Now, I hope the absurdity of comparing a guy who makes an anti-war movie to someone who was the press agent for history’s most publicized exhibition of genocide is readily apparent to you, but if someone played the Hanoi Jane card at Moore it would be hard to disagree. Here’s a guy, who debuted his film that is about as critical of the current American administration as one can be to a raging standing ovation in France, a country so low on most American’s lists that we all suffered through the “Freedom Fries” debacle. I may call it heroism, but I’d bet my life Attorney General Ashcroft calls it treason. Moore’s going to make sizable money on this thing, but I’m not being facetious in the least when I say that I hope he uses that money on bodyguards, because these are fractious and dangerous times. A woman accused a basketball player of raping her and two men were arrested for trying to kill her. You don’t think some NRA member wouldn’t love to have Moore’s huge a*s mounted up on his trophy wall?

So in the summer of propaganda here’s some things to think about:

1. Perhaps America’s most loved filmmaker made an incredibly racist propaganda film for the Government during the second World War. His name was Frank Capra and it was called “Why We Fight”. Check it out from your public library and see how you feel about a film that stresses freedom and tolerance, while calling the “Japs Hitler’s buck-toothed pals!” Beware of any movie put out by any Government.

2. Be an active watcher. A propaganda movie is one that is trying to convince you of something. Be aware of those techniques. Marvel at the way Oliver Stone almost subconsciously tries to sway you to his side in “JFK”, but make sure you go running for some books when you’re done watching to get as much info as you can. There’s more subliminal imagery in “JFK” than in the sum total of backward masked satanic messages in the history of Rock and Roll. Don’t prove those morons who think that they can watch and rate pornography, but it will turn you into a sex offender right by turning off your brain and going off half cocked because a filmmaker made really funny use of the guitar riff from Eric Clapton’s Cocaine over a picture of a youthful George W. Bush.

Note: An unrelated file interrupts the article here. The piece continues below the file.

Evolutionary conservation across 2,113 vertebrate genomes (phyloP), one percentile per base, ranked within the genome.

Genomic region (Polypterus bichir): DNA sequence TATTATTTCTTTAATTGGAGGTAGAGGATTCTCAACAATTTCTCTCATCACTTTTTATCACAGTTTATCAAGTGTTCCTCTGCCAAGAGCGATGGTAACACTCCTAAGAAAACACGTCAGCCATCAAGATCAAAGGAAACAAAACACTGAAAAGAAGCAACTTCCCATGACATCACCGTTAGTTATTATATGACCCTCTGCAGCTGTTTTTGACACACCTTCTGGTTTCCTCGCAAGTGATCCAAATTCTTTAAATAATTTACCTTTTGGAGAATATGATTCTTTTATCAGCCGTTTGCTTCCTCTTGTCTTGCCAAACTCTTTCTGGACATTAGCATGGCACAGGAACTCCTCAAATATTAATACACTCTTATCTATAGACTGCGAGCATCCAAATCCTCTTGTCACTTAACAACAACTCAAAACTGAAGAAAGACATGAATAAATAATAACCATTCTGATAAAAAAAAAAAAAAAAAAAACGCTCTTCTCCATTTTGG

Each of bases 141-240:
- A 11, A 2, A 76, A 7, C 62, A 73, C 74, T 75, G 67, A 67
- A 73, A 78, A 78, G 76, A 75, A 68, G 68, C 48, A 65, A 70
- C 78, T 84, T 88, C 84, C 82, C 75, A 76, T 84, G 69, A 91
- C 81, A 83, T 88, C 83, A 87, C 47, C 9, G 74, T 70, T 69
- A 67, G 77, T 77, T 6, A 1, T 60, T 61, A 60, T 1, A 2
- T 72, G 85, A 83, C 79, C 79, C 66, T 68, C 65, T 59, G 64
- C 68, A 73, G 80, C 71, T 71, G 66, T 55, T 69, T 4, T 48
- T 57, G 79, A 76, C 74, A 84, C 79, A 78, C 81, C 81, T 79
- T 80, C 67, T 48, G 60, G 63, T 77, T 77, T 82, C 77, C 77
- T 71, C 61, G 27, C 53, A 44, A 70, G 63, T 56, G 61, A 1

3. Call these guys on their inaccuracies. When I first heard that Michael Moore had showed events out of chronological order in “Roger and Me”, I felt about as cheated as I did when I found out Larry King really wasn’t friends in high school with Sandy Koufax. You know, like you did when you found out there was no Santa Claus. Michael Moore can call the President of the United States Satan if he wants, despite what the Attorney General, the FCC, and the Patriot Act say that’s what America’s all about, but he’d better have his facts straight, and he’d better not kill the anti-war movement after some creative but questionably ethical editing is revealed. I better not find out that those dead blown up children in Moore’s movie were really midget terrorists or there will be hell to pay! Frankly, “Fahrenheit 9/11” may not sway the election, but I’m almost sure that it will lead to the highest registration levels in years from both sides of the slate and only Florida’s Kathleen Harris is against that.

4. Never forget what Bill Hicks knew and raved about until the day he died. You see dozens of propaganda movies every day. They’re called commercials.

Fire up some Back Talk>>>